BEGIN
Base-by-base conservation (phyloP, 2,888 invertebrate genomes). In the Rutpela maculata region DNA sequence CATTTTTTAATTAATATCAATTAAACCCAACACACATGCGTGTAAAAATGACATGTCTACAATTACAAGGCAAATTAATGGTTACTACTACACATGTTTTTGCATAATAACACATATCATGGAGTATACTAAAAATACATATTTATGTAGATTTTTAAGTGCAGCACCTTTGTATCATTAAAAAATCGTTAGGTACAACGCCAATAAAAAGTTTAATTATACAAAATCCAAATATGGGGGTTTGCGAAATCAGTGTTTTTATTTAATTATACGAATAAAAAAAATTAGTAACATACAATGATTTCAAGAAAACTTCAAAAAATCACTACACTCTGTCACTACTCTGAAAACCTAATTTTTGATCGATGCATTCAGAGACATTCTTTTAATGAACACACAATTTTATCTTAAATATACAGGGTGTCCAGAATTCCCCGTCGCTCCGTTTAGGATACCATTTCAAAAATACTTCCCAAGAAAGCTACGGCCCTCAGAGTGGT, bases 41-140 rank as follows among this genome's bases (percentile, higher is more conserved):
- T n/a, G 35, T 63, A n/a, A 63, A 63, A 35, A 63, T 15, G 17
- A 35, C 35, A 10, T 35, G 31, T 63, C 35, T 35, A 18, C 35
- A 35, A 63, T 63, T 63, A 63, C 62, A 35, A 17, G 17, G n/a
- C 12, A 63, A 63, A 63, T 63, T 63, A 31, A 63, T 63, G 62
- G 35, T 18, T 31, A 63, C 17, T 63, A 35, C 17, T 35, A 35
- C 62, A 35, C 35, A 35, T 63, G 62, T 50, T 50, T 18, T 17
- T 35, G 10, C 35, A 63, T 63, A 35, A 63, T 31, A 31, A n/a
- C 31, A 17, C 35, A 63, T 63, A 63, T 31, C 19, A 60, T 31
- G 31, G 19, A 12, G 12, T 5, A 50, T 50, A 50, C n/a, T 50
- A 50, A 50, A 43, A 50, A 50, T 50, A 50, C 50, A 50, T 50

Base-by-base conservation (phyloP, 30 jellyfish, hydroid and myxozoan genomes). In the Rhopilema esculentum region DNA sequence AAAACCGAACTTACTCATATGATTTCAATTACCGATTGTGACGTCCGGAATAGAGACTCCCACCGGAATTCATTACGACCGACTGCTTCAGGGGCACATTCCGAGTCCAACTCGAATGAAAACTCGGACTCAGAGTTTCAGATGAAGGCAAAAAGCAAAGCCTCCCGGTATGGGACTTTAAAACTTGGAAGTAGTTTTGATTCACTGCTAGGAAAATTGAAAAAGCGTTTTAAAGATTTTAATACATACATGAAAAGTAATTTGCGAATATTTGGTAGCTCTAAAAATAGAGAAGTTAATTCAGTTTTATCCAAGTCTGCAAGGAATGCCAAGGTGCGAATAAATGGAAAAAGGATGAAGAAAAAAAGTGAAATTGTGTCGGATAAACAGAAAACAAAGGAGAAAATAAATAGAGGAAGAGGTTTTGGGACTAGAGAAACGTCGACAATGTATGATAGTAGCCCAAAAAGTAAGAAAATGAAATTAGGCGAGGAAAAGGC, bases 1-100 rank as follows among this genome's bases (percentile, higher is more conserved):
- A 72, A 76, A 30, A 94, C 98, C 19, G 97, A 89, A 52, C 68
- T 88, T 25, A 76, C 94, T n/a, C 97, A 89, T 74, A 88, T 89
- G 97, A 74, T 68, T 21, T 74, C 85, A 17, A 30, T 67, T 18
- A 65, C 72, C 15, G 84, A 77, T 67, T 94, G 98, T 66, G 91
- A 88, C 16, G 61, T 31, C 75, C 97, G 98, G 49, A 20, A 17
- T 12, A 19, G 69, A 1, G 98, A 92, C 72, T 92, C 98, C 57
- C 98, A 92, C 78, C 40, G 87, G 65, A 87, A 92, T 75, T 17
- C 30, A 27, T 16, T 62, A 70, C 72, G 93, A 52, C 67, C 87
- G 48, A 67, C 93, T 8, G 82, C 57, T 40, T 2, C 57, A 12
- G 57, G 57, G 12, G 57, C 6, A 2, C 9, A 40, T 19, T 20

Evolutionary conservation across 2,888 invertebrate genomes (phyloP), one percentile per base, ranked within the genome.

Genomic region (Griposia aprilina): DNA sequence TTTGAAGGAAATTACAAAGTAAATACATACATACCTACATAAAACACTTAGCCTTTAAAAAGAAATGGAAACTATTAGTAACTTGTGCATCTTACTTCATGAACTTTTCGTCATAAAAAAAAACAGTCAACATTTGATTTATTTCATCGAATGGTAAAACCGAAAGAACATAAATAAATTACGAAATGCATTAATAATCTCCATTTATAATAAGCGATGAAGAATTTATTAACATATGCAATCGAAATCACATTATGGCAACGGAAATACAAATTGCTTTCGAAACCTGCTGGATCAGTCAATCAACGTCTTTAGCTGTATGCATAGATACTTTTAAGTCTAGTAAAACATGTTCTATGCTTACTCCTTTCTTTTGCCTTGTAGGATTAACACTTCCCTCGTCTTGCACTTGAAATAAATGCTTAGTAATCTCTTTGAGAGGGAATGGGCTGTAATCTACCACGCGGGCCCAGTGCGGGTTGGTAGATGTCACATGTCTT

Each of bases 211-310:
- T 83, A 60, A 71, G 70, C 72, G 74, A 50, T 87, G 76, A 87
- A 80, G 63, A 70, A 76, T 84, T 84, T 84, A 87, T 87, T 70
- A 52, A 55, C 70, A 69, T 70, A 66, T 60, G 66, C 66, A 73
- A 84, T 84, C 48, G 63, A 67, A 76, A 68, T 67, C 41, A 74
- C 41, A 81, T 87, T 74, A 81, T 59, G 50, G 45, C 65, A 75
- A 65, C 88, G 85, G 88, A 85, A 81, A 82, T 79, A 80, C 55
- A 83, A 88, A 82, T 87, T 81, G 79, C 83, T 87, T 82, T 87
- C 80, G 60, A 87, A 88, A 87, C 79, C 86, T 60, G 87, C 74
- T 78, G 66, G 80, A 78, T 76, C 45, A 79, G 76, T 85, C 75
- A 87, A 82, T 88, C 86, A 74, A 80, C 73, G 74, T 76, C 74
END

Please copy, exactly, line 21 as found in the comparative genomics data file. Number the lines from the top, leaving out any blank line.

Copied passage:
- G 48, A 67, C 93, T 8, G 82, C 57, T 40, T 2, C 57, A 12